However, I think it also should be made clear at point of sale that the different files are actually different masters, so people know that any difference in sound quality can come not only from resolution of the file (bit depth + sampling rate) but from the mastering itself. This way people are not confused and may even buy both masters if they want (e.g. the 24 bit and the CD version or whatever choice they make).
I also think if that is not made clear, it is abusing customer trust in quality, as it woudl imply that the 24 bit file is 'definately better' while in fact it means 'definately different and definately at different resolution'.
I seem to have missed in all the posts - does Linn also produce a different master for CD for their own recordings? Or did they say the do not do it?
I think Linn should and can be trusted on their recordings' quality (the ones I have sound excellent) and I hope they can extrapolate this quality approach to selling music from other labels by clearly stating what they are selling. People then make free informed choice and know what they pay for..
Would that be fair?
Say, there was a record made in 1990. It was made in 24 bit. there was no hi-rez downloads at the time, so, naturally, they made a CD master from it, optimising for CD, for the loudness war at the time or whatever they wanted to do to it to release it on the available media and get the best financial return. Come 2000, the MP3 market emerges so they just take the CD version, mp3 it and sell. they either do not even think about the 24 bit or decide just to hold on to it as this is where the intrinsic value is (especially given the spreading piracy). Only natural. Come 2010 there is a new market emerging for hi-res music so some decide to finally sell the original 24-bit master, at a premium. All looks naturla to me. So we end up with different masters ont the market. The only thing missing is clarity on what is what at point of selling.
Another point - teh one in the OP - is to, in the future, try to avoid or minimise the negative impact of modifying the original masters, standardise some aspects of that step which should make music throughout the market/media better. And that is indeed a good thing - Beter quality music coudl be on the way, as per the OP.
Thanks to Craig for starting the thread, thanks to Steve for doing his thing diligently and honestly, thanks to Linn for replying and to all who contributed positively. No thanks to those who posted a lot of 'noise' and personal attacks in the thread. WHF could have supported the cause a bit better, I think.
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Again Linn explain everything on their own music store regarding all formats and always have done.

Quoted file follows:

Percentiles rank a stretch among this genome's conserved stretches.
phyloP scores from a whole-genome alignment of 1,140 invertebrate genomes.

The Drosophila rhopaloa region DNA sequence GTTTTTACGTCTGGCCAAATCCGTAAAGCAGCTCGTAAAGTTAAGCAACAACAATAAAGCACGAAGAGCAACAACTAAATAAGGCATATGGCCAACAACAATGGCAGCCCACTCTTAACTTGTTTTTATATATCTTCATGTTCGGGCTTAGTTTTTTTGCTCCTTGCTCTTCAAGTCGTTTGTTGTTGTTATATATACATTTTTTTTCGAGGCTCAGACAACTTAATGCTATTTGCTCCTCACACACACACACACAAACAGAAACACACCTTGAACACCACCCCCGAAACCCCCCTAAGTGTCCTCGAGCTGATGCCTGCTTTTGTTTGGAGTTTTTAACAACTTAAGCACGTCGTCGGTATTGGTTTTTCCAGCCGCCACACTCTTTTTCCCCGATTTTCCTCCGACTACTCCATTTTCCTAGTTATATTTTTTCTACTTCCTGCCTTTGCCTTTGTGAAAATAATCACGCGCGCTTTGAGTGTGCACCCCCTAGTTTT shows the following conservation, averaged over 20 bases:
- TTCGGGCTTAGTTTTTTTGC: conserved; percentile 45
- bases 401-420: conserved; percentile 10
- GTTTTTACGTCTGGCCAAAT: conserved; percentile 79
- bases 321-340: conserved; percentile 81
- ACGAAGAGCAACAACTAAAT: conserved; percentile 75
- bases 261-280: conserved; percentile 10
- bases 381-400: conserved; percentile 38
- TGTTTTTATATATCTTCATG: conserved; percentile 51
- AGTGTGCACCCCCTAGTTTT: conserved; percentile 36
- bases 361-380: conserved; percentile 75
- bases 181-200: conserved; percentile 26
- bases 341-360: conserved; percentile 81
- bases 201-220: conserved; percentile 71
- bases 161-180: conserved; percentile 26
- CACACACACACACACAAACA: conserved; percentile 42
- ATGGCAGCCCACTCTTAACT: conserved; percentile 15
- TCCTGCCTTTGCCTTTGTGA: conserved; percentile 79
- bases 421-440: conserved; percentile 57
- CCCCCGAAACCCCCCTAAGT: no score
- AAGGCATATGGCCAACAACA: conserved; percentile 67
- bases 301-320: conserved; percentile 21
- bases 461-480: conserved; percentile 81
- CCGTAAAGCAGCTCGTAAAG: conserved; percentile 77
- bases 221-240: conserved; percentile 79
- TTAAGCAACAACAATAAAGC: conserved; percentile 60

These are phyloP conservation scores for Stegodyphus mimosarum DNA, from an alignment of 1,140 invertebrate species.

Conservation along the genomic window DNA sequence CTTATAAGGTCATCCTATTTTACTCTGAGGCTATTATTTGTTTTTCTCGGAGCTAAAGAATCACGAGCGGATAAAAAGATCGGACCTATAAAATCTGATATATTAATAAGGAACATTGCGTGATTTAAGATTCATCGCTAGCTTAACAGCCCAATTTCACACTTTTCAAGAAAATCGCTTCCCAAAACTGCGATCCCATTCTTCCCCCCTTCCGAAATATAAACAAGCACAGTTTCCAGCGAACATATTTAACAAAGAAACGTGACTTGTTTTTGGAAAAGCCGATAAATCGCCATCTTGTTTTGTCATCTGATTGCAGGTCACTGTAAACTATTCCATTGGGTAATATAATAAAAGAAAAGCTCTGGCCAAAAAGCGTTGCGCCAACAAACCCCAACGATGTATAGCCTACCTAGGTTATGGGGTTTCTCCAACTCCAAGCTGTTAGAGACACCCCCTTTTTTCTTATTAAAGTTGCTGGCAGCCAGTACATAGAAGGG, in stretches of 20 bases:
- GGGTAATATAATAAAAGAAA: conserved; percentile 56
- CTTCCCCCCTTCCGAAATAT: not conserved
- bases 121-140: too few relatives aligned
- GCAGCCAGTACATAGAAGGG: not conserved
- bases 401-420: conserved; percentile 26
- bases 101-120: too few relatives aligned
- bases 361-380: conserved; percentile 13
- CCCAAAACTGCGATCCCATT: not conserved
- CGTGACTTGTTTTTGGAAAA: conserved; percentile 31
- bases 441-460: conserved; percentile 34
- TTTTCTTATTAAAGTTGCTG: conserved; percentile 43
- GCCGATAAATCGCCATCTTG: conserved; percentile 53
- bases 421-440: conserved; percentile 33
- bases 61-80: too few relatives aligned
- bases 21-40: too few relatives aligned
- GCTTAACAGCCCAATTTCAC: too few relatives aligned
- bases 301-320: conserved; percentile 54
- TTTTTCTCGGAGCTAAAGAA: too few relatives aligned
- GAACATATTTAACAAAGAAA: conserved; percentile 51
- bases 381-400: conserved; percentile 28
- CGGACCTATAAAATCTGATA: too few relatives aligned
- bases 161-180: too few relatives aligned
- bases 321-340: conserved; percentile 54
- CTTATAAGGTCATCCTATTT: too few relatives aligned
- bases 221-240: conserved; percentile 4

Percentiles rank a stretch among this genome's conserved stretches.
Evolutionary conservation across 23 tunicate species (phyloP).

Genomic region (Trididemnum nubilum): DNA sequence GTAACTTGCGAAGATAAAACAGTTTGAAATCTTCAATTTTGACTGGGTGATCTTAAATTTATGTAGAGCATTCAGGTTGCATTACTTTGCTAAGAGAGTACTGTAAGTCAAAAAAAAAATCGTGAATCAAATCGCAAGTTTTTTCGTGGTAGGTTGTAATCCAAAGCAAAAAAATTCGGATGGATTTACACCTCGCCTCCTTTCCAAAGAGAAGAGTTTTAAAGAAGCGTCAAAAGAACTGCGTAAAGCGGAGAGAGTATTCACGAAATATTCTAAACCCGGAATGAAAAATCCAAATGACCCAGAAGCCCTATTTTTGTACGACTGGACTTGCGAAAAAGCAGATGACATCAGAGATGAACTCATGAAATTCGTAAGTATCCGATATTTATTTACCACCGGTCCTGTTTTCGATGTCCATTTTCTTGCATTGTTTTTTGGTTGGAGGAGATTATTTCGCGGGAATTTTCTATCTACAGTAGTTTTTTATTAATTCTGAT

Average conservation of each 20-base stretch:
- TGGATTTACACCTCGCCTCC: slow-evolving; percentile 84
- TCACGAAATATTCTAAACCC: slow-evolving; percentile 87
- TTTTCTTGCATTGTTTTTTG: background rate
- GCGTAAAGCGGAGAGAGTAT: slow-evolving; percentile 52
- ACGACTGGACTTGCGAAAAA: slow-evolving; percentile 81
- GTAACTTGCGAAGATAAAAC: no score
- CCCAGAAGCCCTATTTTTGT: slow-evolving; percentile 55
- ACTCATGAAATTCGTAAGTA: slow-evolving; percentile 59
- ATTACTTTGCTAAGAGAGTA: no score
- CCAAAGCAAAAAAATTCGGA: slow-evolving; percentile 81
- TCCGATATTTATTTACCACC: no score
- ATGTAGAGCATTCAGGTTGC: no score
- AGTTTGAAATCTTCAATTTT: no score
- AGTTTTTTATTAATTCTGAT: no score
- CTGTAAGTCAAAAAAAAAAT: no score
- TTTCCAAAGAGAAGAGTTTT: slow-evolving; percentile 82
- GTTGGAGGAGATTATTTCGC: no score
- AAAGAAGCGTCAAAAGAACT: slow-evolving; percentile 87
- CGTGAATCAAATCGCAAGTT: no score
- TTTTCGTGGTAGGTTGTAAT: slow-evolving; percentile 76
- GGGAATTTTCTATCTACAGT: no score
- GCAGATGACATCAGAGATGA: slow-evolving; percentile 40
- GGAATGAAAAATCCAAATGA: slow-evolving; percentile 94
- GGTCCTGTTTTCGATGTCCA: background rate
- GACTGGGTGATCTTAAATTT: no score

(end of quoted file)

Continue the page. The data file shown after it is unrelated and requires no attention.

This file type should work with all computer types including PC, Mac and Linux. This is similar to what most other download sites refer to as "CD" quality. In fact, what they normally mean is that the file is digital, most other compressed music delivery sites deliver very poor audio quality. The audio that we offer is compressed but only to the point that sound quality doesn't suffer unduly (320kbps compared to other sites which are 128kbps).
If the download speed of your internet connection is a concern then this file is best for you. This type of download file is the only one to consider if you have dial up, the others are much too large to download over a dial up connection.
This statement is disengenuous in itself. The top selling online music stores (of which Linn is not one) sell or stream mp3 at or above 256Kbps, with 256 being the minimum. Certainly 128kbps can no longer be regarded as the norm.
It is the premise that 24 bit is inherently the best playback format that is wrong, when it can be demonstrated that CD resolution offers every bit of the audible quality and dynamic range of 24 bit. Lossy formats also have the ability to accurately portray this quality, but obviously there will be a threshold for audible artifacts at some point (not obvious dynamic compression or volume levels though).
Also people seem to be confusing mastering with remastering. An original 24 bit master will be mixed down for CD, this CD will exhibit every bit of the quality of the original master and subsequent compression to lossless and lossy will also retain the same quality as in the original master, right down the the level of compression artifacts that I mentioned before. Now, if the original master is remastered, the original sound has been changed (not neccessarily for the better as various releases show) and it becomes a different master. It could be argued that a 320kbps mp3 of the original, for example, is actually of better quality than the new master.
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Good post OD.